For completeness, let us now evaluate the case where εr2z < εr2x. Following the same idea as in Fig. 2a–d, εr is changed from isotropic εr1 = 10 to \(\overline{\overline {\varepsilon _{r2}}}\) = [εr2x = 12, εr2z = 8] and \(\overline{\overline {\varepsilon _{r2}}}\) = [εr2x = 20, εr2z = 2] at t = t1 = 38 T. The analytically derived angles of the instantaneous Poynting vector θ2S are shown in Fig. 2e as blue and black circles, respectively. By comparing these results with those shown in Fig. 2a, we notice that θ2S is now larger when \(\overline{\overline {\varepsilon _{r2}}}\) = [εr2x = 12, εr2z = 8] than when \(\overline{\overline {\varepsilon _{r2}}}\) = [εr2x = 20, εr2z = 2], again because of the dependence of the x and z components of the electric field and θ2S on the values of εr2x and εr2z. For instance, if we now take the same θ1 = 15°, θ2S will be 33.7° and 8.5° for each case. Let us now evaluate the analytically derived field distribution, and let us consider an angle θ1 = 65°. A snapshot of the incident Hy distribution for t < t1 is shown in Fig. 2f, along with the instantaneous Poynting vector. Now, if the relative permittivity is changed to \(\overline{\overline {\varepsilon _{r2}}}\) = [εr2x = 12, εr2z = 8], the resulting Hy distribution at t = 38.2 T > t1 is the one shown in Fig. 2g, where we have also plotted the instantaneous Poynting vector. As observed, the angle of k is always preserved (θ1 = 65°), but θ2S is reduced to θ2S = 55°, in agreement with the results shown in Fig. 2e. If we now consider \(\overline{\overline {\varepsilon _{r2}}}\) = [εr2x = 20, εr2z = 2], θ2S is further reduced to θ2S = 17.8°. An animation showing this latter scenario can be found in Supplementary Video 2. For the sake of completeness, snapshots in time of the BW waves for the cases shown in Fig. 2c, d and Fig. 2g, h are shown in Supplementary Information section 2.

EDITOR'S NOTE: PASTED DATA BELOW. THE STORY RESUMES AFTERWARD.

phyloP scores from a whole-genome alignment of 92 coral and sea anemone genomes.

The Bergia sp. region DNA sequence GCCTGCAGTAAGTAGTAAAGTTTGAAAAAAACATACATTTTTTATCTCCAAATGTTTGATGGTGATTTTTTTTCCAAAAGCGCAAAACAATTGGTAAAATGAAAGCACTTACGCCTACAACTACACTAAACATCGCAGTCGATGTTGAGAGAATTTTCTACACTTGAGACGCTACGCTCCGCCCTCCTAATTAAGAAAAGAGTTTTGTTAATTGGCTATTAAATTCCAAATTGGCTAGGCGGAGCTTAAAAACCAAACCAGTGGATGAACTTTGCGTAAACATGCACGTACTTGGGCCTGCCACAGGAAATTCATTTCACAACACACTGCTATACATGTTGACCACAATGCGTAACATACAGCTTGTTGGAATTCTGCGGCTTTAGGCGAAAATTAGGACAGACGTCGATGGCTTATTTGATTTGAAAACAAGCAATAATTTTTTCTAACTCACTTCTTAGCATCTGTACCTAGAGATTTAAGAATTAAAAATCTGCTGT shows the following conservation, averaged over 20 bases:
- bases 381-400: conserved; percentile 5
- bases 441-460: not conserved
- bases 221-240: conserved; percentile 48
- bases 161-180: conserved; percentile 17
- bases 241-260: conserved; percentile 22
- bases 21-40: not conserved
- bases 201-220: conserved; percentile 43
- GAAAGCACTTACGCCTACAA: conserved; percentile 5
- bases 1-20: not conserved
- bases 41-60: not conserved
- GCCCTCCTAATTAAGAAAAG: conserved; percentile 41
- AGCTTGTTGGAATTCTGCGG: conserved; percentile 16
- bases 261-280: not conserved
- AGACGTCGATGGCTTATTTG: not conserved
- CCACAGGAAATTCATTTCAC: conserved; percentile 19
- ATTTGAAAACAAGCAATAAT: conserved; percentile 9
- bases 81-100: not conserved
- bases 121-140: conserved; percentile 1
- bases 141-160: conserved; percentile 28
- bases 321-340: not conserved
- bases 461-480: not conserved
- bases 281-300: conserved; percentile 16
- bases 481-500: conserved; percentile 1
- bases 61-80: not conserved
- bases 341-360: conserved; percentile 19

These results demonstrate how the value of θ2S will differ from the wavenumber direction θ1k = θ2k = θk = θ1 when εr is changed from isotropic to anisotropic values. Moreover, this θ2S can be tuned to smaller/larger angles than θ1k = θ2k = θk = θ1 by properly engineering the values of the tensor \(\overline{\overline {\varepsilon _{r2}}}\) = [εr2x, εr2z], a feature that is important for the proposed temporal aiming approach.